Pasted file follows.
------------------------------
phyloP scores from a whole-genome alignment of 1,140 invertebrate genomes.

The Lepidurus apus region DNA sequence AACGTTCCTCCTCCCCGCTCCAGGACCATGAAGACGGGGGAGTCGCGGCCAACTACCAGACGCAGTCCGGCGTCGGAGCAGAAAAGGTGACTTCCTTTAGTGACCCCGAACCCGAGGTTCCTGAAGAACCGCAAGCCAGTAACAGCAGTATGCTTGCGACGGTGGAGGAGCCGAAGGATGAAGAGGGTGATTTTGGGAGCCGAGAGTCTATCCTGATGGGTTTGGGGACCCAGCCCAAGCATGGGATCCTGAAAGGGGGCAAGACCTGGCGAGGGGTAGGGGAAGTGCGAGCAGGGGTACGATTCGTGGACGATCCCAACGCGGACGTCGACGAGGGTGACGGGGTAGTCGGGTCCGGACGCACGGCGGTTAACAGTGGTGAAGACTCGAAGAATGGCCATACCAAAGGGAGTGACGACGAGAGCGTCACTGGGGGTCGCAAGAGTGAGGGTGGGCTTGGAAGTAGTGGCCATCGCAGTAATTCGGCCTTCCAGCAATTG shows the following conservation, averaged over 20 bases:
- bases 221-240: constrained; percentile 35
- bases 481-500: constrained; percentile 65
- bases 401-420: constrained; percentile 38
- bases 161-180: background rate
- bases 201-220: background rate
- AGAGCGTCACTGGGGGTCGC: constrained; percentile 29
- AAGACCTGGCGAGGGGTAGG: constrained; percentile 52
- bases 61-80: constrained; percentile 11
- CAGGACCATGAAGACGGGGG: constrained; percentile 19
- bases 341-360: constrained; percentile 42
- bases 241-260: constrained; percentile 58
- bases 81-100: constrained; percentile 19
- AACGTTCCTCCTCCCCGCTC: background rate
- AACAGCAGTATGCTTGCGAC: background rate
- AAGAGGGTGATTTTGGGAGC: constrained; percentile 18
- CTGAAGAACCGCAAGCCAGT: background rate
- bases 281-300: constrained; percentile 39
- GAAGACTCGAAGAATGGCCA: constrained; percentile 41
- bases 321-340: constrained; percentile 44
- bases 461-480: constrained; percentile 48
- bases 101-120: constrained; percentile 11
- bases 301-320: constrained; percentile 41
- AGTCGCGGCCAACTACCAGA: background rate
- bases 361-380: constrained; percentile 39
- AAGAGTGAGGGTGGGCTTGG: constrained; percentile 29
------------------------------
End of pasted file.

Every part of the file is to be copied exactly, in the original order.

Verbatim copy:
phyloP scores from a whole-genome alignment of 1,140 invertebrate genomes.

The Lepidurus apus region DNA sequence AACGTTCCTCCTCCCCGCTCCAGGACCATGAAGACGGGGGAGTCGCGGCCAACTACCAGACGCAGTCCGGCGTCGGAGCAGAAAAGGTGACTTCCTTTAGTGACCCCGAACCCGAGGTTCCTGAAGAACCGCAAGCCAGTAACAGCAGTATGCTTGCGACGGTGGAGGAGCCGAAGGATGAAGAGGGTGATTTTGGGAGCCGAGAGTCTATCCTGATGGGTTTGGGGACCCAGCCCAAGCATGGGATCCTGAAAGGGGGCAAGACCTGGCGAGGGGTAGGGGAAGTGCGAGCAGGGGTACGATTCGTGGACGATCCCAACGCGGACGTCGACGAGGGTGACGGGGTAGTCGGGTCCGGACGCACGGCGGTTAACAGTGGTGAAGACTCGAAGAATGGCCATACCAAAGGGAGTGACGACGAGAGCGTCACTGGGGGTCGCAAGAGTGAGGGTGGGCTTGGAAGTAGTGGCCATCGCAGTAATTCGGCCTTCCAGCAATTG shows the following conservation, averaged over 20 bases:
- bases 221-240: constrained; percentile 35
- bases 481-500: constrained; percentile 65
- bases 401-420: constrained; percentile 38
- bases 161-180: background rate
- bases 201-220: background rate
- AGAGCGTCACTGGGGGTCGC: constrained; percentile 29
- AAGACCTGGCGAGGGGTAGG: constrained; percentile 52
- bases 61-80: constrained; percentile 11
- CAGGACCATGAAGACGGGGG: constrained; percentile 19
- bases 341-360: constrained; percentile 42
- bases 241-260: constrained; percentile 58
- bases 81-100: constrained; percentile 19
- AACGTTCCTCCTCCCCGCTC: background rate
- AACAGCAGTATGCTTGCGAC: background rate
- AAGAGGGTGATTTTGGGAGC: constrained; percentile 18
- CTGAAGAACCGCAAGCCAGT: background rate
- bases 281-300: constrained; percentile 39
- GAAGACTCGAAGAATGGCCA: constrained; percentile 41
- bases 321-340: constrained; percentile 44
- bases 461-480: constrained; percentile 48
- bases 101-120: constrained; percentile 11
- bases 301-320: constrained; percentile 41
- AGTCGCGGCCAACTACCAGA: background rate
- bases 361-380: constrained; percentile 39
- AAGAGTGAGGGTGGGCTTGG: constrained; percentile 29